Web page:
“In looking at the viewing habits of streaming video users, the Academy hopes to inform aspiring filmmakers and actors of the many options available to them in the digital domain to have their films and performances seen by a wider audience.”
New York, New York (PRWEB) April 16, 2014
A recent New York Film Academy survey that polled 1,546 respondents found that even in a time where there are more video streaming services available to users than ever before, YouTube has a significant lead over more pay-to-play sites like Netflix and iTunes. Of the participants, 76.8% selected YouTube as the service they use to stream movies and TV shows, although the paid service Netflix was not too far behind with 54.6% of respondents choosing to pay and use the streaming service and the free streaming site Vimeo taking third place with 28.9% of individuals using the service.
The demographics of the survey participants revealed a strong response from international users as they made up 54.3% of those polled versus the 45.7% who identified the USA as their place of residence. Such a strong response from international users might go some way in explaining why the popular streaming service like Hulu ranked fifth out of the nine options as it is not available outside of the US. The gender of the users was significantly more even with 51.6% of users identifying as male and 48.3% identifying as female. Looking at age, the majority of the responses came from individuals in the 18-24 age range with 34.5% of users comprising that demographic. This was closely followed by 20.5% of users in the 13-17 age range and 18.9% of users in the 25-34 age range.
In looking at the frequency of how often respondents used streaming services, 46.9% identified themselves as using streaming sites every day, 45.0% use them every few days, and 8.1% stating that they did not use any streaming site whatsoever. Regarding how much time users spend on streaming sites in a single day, 29.8% stated they spend one to two hours streaming video with those who spend two to three hours a day comprising 23.5% and those only spending zero to one hour a day making up 23.2% of responses.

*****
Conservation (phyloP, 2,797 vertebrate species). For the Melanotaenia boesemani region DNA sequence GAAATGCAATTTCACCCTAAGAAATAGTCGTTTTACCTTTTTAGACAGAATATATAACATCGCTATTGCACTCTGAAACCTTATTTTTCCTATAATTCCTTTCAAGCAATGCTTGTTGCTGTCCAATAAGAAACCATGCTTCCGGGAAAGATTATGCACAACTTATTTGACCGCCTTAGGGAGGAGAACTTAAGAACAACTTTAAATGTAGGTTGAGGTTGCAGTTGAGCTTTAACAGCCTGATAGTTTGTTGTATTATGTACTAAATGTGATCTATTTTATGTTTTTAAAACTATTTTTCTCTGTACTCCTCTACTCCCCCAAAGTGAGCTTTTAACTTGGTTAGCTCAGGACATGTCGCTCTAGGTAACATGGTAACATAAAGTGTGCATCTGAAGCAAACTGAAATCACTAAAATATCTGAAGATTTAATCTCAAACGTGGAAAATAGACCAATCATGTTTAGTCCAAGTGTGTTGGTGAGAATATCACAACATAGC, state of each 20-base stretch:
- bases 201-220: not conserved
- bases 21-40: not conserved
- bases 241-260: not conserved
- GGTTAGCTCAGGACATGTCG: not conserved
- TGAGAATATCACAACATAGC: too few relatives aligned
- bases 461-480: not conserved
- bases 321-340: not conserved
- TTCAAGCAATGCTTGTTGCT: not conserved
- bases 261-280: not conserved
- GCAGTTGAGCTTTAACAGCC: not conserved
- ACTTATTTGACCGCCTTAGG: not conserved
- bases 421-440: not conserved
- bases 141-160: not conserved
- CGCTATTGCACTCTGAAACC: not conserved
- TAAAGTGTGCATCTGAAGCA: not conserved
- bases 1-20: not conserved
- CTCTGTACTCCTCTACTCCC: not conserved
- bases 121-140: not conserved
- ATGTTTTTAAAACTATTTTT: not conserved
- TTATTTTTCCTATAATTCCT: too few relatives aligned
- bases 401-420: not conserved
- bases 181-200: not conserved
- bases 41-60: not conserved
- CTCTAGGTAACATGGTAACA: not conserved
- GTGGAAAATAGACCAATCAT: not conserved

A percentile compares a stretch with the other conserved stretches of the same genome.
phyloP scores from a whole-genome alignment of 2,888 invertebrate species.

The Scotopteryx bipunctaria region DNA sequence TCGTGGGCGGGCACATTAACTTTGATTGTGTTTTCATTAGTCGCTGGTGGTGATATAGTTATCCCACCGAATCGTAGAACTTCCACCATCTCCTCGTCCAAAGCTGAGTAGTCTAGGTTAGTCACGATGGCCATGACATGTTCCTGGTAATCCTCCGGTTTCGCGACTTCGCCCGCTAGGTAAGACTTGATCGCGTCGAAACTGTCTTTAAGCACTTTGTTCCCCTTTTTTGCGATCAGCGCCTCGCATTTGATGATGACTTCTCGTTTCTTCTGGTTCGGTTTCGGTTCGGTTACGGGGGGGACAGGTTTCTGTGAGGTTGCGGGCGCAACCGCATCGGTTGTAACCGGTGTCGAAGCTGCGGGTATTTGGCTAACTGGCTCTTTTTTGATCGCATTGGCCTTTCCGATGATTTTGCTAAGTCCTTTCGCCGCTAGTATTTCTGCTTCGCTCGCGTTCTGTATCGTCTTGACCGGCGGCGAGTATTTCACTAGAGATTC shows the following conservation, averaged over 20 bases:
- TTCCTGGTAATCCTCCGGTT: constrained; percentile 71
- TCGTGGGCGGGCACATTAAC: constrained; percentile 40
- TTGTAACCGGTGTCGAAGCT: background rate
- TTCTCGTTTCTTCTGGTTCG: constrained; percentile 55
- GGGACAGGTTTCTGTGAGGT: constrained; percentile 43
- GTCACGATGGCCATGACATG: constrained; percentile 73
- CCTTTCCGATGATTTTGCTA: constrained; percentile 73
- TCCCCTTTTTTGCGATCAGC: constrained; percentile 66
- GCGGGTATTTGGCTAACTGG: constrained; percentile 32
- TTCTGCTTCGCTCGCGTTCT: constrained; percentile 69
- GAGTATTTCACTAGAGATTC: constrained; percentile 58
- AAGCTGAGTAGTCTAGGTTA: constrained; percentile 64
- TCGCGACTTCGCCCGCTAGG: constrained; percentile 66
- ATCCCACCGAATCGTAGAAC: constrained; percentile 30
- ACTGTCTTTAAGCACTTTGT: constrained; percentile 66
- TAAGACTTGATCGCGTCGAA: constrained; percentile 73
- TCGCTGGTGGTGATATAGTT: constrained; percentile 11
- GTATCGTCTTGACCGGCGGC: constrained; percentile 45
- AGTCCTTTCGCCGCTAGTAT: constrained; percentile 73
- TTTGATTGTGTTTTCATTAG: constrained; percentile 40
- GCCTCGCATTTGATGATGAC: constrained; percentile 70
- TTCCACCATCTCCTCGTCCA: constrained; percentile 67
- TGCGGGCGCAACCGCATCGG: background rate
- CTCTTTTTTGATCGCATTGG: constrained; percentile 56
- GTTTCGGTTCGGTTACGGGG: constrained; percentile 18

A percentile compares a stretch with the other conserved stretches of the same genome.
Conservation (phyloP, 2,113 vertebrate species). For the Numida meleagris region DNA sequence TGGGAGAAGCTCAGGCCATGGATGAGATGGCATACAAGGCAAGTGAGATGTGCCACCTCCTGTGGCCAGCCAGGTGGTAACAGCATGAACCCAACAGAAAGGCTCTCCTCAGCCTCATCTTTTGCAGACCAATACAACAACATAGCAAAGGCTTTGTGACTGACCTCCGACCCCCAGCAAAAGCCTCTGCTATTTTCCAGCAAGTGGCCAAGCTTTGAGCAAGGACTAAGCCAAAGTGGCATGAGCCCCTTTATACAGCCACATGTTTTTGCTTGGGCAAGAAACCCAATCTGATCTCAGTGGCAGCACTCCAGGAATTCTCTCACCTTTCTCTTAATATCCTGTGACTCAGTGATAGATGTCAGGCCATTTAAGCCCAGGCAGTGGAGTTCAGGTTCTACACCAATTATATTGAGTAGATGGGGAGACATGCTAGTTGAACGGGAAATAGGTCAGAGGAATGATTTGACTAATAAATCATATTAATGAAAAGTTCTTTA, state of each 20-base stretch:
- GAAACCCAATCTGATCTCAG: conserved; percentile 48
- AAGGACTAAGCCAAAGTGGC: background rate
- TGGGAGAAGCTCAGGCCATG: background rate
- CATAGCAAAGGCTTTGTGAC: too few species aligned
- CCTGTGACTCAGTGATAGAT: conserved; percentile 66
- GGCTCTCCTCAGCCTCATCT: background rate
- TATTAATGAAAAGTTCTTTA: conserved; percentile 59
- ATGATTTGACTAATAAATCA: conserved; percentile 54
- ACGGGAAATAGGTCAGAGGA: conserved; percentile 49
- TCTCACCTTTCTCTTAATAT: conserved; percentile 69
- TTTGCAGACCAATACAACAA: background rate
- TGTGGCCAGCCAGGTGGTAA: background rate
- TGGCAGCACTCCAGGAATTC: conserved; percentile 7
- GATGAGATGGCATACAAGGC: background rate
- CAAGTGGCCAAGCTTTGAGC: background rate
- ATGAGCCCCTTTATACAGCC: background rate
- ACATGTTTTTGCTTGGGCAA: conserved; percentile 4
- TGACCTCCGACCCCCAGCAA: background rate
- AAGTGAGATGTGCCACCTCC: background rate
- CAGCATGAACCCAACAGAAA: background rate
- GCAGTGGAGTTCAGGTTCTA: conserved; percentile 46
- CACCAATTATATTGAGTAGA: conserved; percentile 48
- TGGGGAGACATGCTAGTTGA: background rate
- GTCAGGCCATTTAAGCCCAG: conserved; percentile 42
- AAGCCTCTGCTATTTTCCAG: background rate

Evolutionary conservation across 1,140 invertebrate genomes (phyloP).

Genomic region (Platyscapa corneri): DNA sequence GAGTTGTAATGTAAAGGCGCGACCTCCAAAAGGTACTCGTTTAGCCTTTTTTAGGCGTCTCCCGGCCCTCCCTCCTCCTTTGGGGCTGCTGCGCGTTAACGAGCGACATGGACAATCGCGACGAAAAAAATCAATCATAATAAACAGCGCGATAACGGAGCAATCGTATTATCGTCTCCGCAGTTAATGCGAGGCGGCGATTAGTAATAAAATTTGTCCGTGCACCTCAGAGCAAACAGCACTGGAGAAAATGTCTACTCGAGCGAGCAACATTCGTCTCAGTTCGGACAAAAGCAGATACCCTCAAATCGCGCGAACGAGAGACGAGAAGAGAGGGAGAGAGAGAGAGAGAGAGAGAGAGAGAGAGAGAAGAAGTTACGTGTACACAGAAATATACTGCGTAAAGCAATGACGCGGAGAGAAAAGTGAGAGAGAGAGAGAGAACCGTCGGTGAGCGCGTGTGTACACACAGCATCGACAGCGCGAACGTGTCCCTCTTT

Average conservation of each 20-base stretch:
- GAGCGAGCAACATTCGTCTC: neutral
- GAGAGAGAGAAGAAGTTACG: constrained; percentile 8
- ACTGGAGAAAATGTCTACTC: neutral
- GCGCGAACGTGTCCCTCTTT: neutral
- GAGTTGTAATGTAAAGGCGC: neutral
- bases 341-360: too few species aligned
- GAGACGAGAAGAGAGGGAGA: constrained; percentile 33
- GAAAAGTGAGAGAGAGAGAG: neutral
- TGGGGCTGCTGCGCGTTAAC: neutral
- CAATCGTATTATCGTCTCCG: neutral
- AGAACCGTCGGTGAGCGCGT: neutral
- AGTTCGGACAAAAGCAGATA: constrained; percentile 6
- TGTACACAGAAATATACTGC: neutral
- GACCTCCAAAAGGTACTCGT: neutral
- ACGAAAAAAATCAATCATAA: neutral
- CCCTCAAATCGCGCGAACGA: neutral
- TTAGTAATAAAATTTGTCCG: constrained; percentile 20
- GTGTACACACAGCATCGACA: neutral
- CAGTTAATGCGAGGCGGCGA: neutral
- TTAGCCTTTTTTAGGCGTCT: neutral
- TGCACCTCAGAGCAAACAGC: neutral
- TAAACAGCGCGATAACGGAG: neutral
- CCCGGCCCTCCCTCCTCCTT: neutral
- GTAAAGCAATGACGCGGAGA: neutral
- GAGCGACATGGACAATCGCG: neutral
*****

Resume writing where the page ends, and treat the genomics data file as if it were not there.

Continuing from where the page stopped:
Accounting for the volume of movies and TV shows watched in a single week, respondents typically watched six movies and five television shows. When it came to the amount spent per month on such services, 37.2% of users claimed to spend no money on such streaming services with 34.0% spending up to ten dollars and 17.2 percent spending between eleven to twenty dollars.
Taking into account the devices participants used, 78.5% identified their laptop as a device on which they stream video with smartphone users making up a distant second with 49.4% and in third place, 27.9% used their tablets to stream.
Finally, in finding where respondents were most likely to be when streaming, 98.1% said they did so from home with 14.0% streaming while at work and 9.4% doing so on public transport.
Since its inception in 2005, YouTube receives over one billion unique visitors per month with 80% of traffic coming from outside of the U.S. However, the streaming landscape has grown significantly more varied and competitive with pay-to-play services like Netflix and Amazon Video encroaching on YouTube’s dominance by offering full-length movies and entire seasons of popular TV shows in addition to original programming. In addition, Hulu offers both free and paid options for users to keep up on the latest TV shows and offering a large repository of Criterion Collection movies to paying users.
“In looking at the viewing habits of streaming video users, the Academy hopes to inform its students of the many options available to them in the digital domain to have their films and performances seen by a wider audience,” says New York Film Academy Student Advisor Nicholas Zurko.
Founded in 1992, the New York Film Academy has grown from a New York City-based film school to an international school with locations all around the world. The Academy offers a variety of MFA, BFA, AFA, MA, and BA degree and certificate programs and short-term workshops that include filmmaking, acting for film, producing, screenwriting, digital editing, cinematography, broadcast journalism, music video production, photography, animation, game design, musical theatre, and dance.